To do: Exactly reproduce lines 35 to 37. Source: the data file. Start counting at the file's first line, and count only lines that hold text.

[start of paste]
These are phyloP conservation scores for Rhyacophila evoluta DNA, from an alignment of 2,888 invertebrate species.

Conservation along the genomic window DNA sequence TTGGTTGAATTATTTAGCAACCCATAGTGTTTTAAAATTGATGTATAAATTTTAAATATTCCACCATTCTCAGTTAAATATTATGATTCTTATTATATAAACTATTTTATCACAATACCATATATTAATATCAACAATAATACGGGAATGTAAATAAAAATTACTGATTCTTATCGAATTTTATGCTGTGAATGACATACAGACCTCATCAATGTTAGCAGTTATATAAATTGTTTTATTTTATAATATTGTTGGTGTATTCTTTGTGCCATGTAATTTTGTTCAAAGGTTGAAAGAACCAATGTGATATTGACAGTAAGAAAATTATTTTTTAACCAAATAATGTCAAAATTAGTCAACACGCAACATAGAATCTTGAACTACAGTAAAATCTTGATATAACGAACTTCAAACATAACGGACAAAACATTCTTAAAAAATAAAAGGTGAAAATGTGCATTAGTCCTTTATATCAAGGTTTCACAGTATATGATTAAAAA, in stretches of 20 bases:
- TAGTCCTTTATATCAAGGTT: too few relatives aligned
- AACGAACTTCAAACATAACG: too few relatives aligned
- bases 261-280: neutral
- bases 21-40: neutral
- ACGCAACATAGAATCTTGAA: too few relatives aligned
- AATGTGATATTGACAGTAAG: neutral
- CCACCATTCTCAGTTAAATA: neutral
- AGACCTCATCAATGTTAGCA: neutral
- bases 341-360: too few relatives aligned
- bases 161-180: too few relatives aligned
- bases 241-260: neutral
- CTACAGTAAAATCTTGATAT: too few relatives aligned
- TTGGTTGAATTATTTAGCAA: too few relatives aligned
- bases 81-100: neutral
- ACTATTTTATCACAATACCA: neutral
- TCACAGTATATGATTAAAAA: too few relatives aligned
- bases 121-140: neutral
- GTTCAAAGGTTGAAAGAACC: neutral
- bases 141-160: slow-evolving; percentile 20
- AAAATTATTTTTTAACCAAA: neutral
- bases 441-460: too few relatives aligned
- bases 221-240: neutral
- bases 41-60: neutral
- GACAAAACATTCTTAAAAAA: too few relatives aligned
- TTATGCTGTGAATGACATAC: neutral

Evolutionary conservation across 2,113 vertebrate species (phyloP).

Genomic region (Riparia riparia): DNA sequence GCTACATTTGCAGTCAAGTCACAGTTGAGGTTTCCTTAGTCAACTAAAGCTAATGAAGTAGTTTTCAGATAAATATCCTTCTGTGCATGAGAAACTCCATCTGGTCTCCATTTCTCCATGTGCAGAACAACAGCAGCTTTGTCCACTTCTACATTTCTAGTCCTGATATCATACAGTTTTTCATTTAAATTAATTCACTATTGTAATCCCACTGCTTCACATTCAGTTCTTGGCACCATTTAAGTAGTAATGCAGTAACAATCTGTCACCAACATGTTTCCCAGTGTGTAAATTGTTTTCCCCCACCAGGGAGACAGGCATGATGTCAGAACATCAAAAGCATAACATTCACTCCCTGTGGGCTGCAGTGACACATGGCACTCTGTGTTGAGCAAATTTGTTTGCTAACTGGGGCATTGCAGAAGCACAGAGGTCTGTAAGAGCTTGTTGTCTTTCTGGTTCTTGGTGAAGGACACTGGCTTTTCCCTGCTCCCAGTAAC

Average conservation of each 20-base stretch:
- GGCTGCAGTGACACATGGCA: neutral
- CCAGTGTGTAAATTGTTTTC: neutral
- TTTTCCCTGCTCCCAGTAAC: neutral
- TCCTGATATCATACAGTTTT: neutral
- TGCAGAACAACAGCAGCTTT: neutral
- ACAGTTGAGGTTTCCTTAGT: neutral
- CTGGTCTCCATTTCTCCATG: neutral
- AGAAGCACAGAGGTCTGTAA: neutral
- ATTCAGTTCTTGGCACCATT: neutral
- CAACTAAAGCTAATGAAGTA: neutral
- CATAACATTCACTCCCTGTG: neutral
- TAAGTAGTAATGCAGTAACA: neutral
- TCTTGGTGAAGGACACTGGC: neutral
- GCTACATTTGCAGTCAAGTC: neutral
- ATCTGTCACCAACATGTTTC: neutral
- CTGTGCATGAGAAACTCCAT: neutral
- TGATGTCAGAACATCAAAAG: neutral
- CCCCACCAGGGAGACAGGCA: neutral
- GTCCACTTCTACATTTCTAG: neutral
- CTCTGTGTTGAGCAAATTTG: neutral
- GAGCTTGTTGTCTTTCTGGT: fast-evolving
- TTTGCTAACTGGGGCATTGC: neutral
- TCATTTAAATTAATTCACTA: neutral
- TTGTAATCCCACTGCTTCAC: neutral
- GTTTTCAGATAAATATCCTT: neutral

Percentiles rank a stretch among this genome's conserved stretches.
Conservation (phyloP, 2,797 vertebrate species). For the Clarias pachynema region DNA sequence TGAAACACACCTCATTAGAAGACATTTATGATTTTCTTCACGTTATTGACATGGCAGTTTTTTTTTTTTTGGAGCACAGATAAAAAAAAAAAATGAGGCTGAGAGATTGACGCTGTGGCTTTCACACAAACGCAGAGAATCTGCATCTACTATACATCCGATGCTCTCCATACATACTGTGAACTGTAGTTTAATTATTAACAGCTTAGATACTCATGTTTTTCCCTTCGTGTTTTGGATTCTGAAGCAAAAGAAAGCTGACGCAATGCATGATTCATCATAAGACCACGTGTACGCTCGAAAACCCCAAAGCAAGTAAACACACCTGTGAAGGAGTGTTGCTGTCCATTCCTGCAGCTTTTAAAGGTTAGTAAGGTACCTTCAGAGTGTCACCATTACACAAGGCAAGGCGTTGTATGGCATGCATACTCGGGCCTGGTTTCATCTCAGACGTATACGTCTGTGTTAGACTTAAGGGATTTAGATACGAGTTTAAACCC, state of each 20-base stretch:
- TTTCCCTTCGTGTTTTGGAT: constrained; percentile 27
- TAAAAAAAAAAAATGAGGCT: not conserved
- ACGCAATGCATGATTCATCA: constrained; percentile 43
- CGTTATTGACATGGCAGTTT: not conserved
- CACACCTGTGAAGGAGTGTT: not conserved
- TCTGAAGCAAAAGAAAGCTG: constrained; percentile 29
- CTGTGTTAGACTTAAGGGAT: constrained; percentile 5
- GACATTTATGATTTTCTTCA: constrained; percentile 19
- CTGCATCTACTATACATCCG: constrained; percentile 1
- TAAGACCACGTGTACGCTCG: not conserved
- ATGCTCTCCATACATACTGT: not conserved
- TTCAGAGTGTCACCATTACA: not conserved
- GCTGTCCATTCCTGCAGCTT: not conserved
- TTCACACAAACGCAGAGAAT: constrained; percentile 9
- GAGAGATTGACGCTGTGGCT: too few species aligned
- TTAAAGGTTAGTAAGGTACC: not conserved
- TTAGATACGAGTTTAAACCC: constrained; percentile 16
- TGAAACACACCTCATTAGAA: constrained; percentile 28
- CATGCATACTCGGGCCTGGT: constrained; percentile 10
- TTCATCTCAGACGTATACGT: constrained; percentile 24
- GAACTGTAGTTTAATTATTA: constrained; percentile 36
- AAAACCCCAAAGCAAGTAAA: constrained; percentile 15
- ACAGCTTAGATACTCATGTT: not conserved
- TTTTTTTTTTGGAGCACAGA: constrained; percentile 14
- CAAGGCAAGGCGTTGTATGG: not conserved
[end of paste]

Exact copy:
- TGCAGAACAACAGCAGCTTT: neutral
- ACAGTTGAGGTTTCCTTAGT: neutral
- CTGGTCTCCATTTCTCCATG: neutral